However, my low is a 24/34 and it helps on the monster climbs.

Something to consider.
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Old 08-12-11, 05:39 PM   #19
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Nothing wrong with stopping. Sometimes you just have to stop or die. But my philosophy will not allow me to walk or snake up a hill. I have to ride straight up or deep in my little black book of accomplishment, I didn't do it. Others think differently but my own thoughts are I have to ride every inch of the hill. It's either straight up or throw up.

In the case of the OP, I think it's great, stop, walk some, puke if you have to. The fact that he is working at is the key! I only mention my thoughts in response to other posters.

Keep at it tjakins!
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Old 08-12-11, 06:39 PM   #20
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When climbing I would always use "goals" when I would feel like I needed to stop..... Just make it to the next mail box, the next guard rail, the next tree. Whatever. Keep from letting yourself get off.
I need to employ this stategy. I did, to some degree, today.

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Nothing wrong with stopping. Sometimes you just have to stop or die. But my philosophy will not allow me to walk or snake up a hill. I have to ride straight up or deep in my little black book of accomplishment, I didn't do it. Others think differently but my own thoughts are I have to ride every inch of the hill. It's either straight up or throw up.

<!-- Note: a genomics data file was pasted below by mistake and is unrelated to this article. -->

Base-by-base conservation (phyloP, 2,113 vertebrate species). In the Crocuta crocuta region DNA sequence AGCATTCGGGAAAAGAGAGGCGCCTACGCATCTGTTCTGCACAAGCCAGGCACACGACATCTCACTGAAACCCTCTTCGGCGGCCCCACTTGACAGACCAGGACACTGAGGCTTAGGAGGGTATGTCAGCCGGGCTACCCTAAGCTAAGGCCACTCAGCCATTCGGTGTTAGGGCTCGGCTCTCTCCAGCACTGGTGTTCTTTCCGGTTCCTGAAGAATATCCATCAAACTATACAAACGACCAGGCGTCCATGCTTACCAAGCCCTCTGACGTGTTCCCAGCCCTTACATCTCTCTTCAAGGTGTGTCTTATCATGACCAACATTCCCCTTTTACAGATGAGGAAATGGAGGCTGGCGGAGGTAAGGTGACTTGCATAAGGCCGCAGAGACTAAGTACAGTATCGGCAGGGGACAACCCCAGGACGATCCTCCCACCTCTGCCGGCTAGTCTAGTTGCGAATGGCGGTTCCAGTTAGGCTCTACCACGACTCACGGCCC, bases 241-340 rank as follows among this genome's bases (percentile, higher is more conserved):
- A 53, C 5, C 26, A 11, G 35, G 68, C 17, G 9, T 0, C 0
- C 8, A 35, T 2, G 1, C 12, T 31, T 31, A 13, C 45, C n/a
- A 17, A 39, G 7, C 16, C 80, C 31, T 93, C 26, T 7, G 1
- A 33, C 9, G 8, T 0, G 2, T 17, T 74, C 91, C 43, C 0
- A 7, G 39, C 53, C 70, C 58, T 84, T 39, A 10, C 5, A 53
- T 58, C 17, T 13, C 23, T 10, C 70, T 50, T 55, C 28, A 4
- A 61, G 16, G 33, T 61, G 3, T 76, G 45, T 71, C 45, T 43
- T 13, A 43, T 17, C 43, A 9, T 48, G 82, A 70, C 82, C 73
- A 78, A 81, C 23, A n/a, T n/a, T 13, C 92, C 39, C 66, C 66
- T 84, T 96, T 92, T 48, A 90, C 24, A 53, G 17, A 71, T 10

In the case of the OP, I think it's great, stop, walk some, puke if you have to. The fact that he is working at is the key! I only mention my thoughts in response to other posters.

Keep at it tjakins!
I'm the same way, Mr. Beanz. I set a goal today - that was to get down the same route and up it before dark (I get off work at 5:00, get home around 5:30 and don't get to ride until around 6:30). There is a hill that I think someone in great shape would reconsider, so I had to walk up it. I did get 40 feet farther than I did the last time. That's something. I still feel like I haven't accomplished the route, but it's a 12 mile route and I just started biking, so some walking is considerably better than not getting on the bike at all. In all, I probably walked 1/2 a mile out of the 12. Here's how I did(http://www.endomondo.com/workouts/19010739) today compared to yesterday (http://www.endomondo.com/workouts/jsQPhp2w4g4).

Thanks again, guys. The motivation was really needed.
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Old 08-12-11, 09:40 PM   #21
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I need to employ this stategy. I did, to some degree, today.



I'm the same way, Mr. Beanz. I set a goal today - that was to get down the same route and up it before dark (I get off work at 5:00, get home around 5:30 and don't get to ride until around 6:30). There is a hill that I think someone in great shape would reconsider, so I had to walk up it. I did get 40 feet farther than I did the last time. That's something. I still feel like I haven't accomplished the route, but it's a 12 mile route and I just started biking, so some walking is considerably better than not getting on the bike at all. In all, I probably walked 1/2 a mile out of the 12. Here's how I did(http://www.endomondo.com/workouts/19010739) today compared to yesterday (http://www.endomondo.com/workouts/jsQPhp2w4g4).